to confirm that a drug is genuine. One challenge in both field and laboratory testing is determining how to combine tests for maximum efficiency. It is usually best to work through tests beginning with the easiest or least expensive ones. Only if samples pass these tests should the inspector move on to more difficult or expensive ones.

Making detection technology more accessible in low- and middle-income countries would be invaluable to controlling the trade in falsified and substandard drugs. Technologies can protect consumers and are useful to surveillance staff working to generate accurate estimates of the magnitude of the problem of poor-quality drugs. An understanding of the technological landscape, the range and gaps in available technologies, and the likely improvements in the near future is essential for using technologies in developing countries.

Recommendation 6-1: The National Institute of Standards and Technology should fund the development of a central repository for existing and newly innovative detection, sampling, and analytical technologies, ranging from field and rapid screening technology to sophisticated laboratory-based assessments, to identify substandard and falsified medicines.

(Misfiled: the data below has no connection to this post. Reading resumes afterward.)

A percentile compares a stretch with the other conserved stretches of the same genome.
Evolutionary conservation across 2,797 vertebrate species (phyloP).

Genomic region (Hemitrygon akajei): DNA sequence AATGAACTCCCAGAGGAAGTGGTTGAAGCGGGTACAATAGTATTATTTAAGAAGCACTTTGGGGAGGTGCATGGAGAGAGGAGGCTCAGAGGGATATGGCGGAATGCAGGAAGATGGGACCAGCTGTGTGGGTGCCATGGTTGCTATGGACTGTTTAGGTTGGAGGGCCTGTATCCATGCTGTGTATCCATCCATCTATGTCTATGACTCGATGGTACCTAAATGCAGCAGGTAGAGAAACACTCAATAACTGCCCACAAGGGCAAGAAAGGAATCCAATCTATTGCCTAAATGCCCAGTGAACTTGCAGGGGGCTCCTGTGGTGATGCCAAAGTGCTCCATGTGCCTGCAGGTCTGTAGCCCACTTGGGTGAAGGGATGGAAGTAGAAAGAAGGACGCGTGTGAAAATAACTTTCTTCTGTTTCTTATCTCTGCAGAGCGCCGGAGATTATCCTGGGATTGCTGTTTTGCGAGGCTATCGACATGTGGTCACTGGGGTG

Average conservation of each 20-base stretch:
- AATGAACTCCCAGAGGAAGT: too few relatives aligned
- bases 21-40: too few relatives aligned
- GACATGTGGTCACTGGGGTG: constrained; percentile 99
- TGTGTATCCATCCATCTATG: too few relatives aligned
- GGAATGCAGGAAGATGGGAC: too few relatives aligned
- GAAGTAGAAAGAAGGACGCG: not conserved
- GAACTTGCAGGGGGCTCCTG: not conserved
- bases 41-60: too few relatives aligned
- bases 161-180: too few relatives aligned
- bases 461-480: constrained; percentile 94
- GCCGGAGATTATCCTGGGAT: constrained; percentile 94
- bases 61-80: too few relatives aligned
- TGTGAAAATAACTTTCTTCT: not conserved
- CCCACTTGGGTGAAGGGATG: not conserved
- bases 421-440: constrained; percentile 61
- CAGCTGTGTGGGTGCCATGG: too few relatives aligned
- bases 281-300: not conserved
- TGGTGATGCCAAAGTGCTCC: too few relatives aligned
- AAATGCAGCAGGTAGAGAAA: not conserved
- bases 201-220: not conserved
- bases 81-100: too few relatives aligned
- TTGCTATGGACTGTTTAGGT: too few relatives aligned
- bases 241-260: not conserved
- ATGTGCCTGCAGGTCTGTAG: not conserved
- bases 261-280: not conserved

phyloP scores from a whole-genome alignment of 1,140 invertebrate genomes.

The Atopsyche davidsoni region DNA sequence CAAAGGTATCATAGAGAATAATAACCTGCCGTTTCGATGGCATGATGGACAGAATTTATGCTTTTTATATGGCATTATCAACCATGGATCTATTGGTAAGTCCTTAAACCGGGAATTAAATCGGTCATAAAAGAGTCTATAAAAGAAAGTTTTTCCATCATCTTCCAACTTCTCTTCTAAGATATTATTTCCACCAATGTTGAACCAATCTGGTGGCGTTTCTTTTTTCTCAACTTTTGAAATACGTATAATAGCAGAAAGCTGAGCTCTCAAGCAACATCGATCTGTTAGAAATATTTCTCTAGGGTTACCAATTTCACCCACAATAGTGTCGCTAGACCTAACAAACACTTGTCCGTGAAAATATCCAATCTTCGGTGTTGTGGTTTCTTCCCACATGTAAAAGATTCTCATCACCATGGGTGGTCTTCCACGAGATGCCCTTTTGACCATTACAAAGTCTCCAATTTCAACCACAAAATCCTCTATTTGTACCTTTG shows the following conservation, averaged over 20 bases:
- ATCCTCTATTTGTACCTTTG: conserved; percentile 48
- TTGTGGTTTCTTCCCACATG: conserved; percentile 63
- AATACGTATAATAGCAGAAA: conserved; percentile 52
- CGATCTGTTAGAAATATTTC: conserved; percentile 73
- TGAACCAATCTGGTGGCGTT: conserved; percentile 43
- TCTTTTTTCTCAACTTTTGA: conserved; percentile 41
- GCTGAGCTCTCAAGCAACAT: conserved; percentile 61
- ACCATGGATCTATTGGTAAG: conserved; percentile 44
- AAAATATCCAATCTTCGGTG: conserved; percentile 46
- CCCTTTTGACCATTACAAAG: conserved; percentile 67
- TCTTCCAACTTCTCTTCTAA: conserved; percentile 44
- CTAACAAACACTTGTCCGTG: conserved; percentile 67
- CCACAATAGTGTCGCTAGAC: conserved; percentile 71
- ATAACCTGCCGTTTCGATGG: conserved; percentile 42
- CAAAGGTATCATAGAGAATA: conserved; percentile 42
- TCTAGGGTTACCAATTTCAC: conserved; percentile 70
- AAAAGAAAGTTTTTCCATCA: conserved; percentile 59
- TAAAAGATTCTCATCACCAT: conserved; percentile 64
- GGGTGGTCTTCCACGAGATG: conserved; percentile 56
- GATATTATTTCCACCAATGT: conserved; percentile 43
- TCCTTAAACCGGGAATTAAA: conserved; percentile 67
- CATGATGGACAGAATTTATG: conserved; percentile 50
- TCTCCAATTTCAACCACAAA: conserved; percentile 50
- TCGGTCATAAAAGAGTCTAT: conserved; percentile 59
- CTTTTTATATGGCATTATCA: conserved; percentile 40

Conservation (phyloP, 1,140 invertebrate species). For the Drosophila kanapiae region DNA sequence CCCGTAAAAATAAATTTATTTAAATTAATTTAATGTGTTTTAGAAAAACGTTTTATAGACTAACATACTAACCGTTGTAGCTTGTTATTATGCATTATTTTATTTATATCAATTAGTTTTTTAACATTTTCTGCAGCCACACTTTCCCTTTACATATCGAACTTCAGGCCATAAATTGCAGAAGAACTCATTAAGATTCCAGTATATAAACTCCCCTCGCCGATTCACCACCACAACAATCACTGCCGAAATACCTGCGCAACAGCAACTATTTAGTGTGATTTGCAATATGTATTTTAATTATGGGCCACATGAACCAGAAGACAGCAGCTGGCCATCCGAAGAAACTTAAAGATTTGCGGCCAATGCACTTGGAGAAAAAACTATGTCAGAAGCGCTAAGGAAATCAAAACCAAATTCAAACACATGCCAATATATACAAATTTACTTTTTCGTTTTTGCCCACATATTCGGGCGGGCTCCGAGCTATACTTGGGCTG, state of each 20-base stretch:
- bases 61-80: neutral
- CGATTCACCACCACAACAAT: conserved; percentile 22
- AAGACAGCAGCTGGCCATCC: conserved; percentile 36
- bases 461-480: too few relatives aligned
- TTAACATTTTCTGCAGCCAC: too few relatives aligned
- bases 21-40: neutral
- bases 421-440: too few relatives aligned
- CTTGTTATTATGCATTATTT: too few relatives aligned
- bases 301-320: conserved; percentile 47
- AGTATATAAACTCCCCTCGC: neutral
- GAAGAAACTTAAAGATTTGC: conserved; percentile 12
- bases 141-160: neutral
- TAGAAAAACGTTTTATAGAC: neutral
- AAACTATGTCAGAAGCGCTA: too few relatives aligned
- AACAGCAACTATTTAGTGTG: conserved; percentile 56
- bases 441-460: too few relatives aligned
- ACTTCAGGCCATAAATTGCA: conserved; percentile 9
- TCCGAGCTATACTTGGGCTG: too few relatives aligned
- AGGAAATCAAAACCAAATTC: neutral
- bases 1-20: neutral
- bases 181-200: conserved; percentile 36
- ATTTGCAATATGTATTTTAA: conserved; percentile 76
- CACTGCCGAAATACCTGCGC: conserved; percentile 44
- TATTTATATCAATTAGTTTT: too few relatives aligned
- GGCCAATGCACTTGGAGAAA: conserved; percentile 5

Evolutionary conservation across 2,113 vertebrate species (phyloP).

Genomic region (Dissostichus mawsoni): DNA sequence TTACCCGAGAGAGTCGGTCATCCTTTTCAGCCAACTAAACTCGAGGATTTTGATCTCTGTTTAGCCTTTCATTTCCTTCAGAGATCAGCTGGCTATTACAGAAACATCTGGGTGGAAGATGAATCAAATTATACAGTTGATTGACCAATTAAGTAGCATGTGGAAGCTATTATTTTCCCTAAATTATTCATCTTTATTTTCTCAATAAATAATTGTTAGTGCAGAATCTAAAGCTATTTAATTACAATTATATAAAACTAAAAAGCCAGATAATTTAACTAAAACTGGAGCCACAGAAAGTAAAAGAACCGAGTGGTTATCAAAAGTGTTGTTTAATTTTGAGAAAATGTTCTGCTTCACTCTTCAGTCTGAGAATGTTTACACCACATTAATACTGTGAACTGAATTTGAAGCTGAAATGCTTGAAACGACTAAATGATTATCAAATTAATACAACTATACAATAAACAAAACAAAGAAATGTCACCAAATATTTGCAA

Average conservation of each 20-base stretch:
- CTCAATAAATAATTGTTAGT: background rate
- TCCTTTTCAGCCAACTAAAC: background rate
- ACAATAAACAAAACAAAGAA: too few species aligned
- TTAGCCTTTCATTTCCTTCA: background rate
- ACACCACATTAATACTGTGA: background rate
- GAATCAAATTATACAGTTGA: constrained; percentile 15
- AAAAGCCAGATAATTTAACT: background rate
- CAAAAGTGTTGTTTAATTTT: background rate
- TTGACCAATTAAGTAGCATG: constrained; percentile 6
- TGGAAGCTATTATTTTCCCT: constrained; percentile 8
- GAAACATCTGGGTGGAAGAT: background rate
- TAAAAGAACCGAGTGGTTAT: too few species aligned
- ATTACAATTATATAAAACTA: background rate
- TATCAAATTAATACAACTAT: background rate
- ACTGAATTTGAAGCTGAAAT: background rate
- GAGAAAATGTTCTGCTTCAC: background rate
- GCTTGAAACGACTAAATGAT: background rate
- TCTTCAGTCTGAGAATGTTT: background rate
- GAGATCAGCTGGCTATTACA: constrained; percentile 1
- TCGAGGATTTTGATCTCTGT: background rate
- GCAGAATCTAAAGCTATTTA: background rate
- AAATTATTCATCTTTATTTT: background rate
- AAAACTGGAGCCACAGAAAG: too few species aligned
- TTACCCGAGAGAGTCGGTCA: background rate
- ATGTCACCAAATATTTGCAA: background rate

Individual countries have the responsibility for protecting the national drug supply. This includes regulating good-quality manufacturers, preventing poor-quality drugs from entering the market, detecting them when they do, and punishing those who manufacture and trade them. Drug regulation, surveillance, and law enforcement are the necessary components of any national response to the problem.

A voluntary soft law such as an international code of practice could encourage international action against falsified and substandard drugs. The code of practice would contain guidelines on surveillance and international reporting of drug quality problems. The code would facilitate passage of national laws on how to punish and, when necessary, extradite those responsible for falsified drugs and criminally negligent manufacture. It would also promote harmonized regulatory standards for drug manufacture and licensing.

Recommendation 7-1: The World Health Assembly, in partnership with the United Nations Office on Drugs and Crime and the World Customs Organization, and in consultation with major stakeholders, should institute an inclusive, transparent process for developing a code of practice on the global problem of falsified and substandard medicines.

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